Horse Twitches Peoria IL
When your dog needs to look as good as you do...Stylish haircuts, hydrotherapy baths, doggie daycare and a pet boutique. Clean, spacious and fun environment. Your dog will love it! By appointment only, Tuesday thru Saturday.
Deb's Grooming offers a relaxed and caring enviroment. Debbie is a patient and compassionate groomer. Your dog will feel at home. Debbie has been a groomer for 26 yrs. All dogs big or small. Pickup and delivery available. Open Tues to Sat. Special appointments available also evenings. Specialinzing in long haired breeds.
Grooms most/all breeds of dogs, Special Care Appointments , Offers Large Dog (70+ Pounds) Grooming Services, Pet Pickup and Delivery, Pet Sitting Services, Pet Daycare Services, Vet Referred
Professional, clean, non-smoking full service grooming salon. Also offering gourment dog treats, Lupine collars & leashes, Greenies, Retro Pet.
East Peoria, IL
Polished Pups offers grooming in our home, where we treat your pet like he is our own. We do not run them thru like an assembly line. We take time to get to know your pet and not stress them. I have worked for several vetetinarians as a tech, I am pet first aid and CPR certified, and a grooming school graduate. I've had 40 years of experience working with dogs and would love to have the chance to get to know and love your pet.
Grooms most/all breeds of dogs, Special Care Appointments , Offers Large Dog (70+ Pounds) Grooming Services
Sue is an experienced state accredited school graduate specializing in grooming small-medium dogs in a low-stress environment. Hand scissoring, pawprinting, pet photos,& gift baskets are also available. Natural, high quality skin & coat products are used on your pet. Quadruped's & Natures Specialtie's are retailed here. There is never extra fees for medicated shampoos or conditioners used on your pet. Day & eve appts. are available.
Special Care Appointments , Retail Pet Products Available, Vet Referred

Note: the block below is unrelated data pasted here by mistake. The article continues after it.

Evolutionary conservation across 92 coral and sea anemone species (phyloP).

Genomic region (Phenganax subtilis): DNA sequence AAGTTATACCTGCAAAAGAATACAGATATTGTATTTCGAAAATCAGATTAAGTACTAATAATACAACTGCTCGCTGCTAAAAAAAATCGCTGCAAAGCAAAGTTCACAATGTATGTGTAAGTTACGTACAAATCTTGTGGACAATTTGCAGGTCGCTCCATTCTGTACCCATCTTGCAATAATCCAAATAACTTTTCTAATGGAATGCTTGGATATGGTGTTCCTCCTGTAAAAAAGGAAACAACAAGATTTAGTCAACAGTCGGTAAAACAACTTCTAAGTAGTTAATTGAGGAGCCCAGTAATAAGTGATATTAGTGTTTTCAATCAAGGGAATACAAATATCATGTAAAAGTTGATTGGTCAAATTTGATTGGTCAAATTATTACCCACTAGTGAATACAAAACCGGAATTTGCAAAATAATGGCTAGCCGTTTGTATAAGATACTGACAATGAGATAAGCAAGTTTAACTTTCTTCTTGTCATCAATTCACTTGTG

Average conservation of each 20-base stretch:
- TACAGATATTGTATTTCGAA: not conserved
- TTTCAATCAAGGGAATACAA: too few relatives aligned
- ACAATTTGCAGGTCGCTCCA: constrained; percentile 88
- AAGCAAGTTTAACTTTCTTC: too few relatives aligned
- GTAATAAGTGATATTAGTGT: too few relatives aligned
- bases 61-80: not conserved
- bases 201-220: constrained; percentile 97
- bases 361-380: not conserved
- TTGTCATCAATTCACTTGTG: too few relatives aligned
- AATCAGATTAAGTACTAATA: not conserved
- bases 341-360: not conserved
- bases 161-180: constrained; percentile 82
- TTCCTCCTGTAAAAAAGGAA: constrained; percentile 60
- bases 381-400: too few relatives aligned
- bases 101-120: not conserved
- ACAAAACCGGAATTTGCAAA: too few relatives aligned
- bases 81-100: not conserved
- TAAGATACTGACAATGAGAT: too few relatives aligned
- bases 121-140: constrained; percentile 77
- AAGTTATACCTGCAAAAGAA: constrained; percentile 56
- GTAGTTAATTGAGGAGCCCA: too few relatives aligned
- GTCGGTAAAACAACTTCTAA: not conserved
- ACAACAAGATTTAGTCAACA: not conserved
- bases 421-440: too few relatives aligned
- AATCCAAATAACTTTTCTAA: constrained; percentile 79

Written by Melissa Cassutt
There are three basic types of restraint that can be effective during an emergency: location restraint, physical restraint and chemical restraint. Colorado veterinarian Ruth Sorensen discusses different techniques of twitching, a form of physical restraint that can help control your horse as you address an emergency.
In part two, Sorensen explains how to properly apply three different types of hobbles. Our series on emergency restraint techniques concludes with an article on different types of location restraint, chemical restraint, and special techniques to restrain a foal, mule or donkey.
There are two areas on a horse that can be effectively and humanely twitched—the neck and the nose. Vulnerable anatomy, such as ears, joints or genitals should never be used for restraint. Besides being illegal in some states, ear twitches can cause permanent damage and may actually provoke aggression in some horses.
There are a few situations in which a twitch should not be used. These include if a horse is:
• Thrashing. To ensure the safety of the horse and the handler, a horse that is thrashing (as is often the case with a bad colic) should not be twitched or restrained with any other technique.
• Hurt in the area to be twitched. This may sound obvious, but it still deserves to be noted. Do not apply a twitch to an injured area, such as a sunburned muzzle or a shoulder suffering from a laceration.
• Acting up. Twitching should be used only in an emergency, and only to restrain a horse long enough to prevent further injury as the situation is being handled. Twitching should never be used as a form of discipline.
Nose twitches can be applied by hand or with a piece of equipment.
As for twitching equipment, there are three basic types of nose twitches:
• Humane twitches. These metal clamps hinge at one end to squeeze the upper lip, and fasten at the opposite end with a snap. Though called humane twitches, Sorensen says they can end up causing injury by pinching or slipping loose.
• Rope-end twitches. These twitches are comprised of a long stick with a rope loop at one end. The loop is applied to the upper lip and twisted tight. As with the humane twitch, these can also have a problem with slipping.
• Chain-end twitches. These twitches are the same as a rope-end twitch, but instead of a rope loop, they have a chain loop, which provides more grip.
Whatever type of twitch you use, it’s important to stay active and aware when twitching a horse. If using your hands, “work the twitch” by pulsing your hands and massaging the area; if using a piece of equipment, gently and slowly roll the handle over and back, being careful not to loosen the twitch.
Note that ...
IL Equine Law
Under the Equine Activity Liability Act, each participant who engages in an equine activity expressly assumes the risks of engaging in and legal responsibility for injury, loss, or damage to person or property resulting from the risk of equine activities. (Sign posting required.)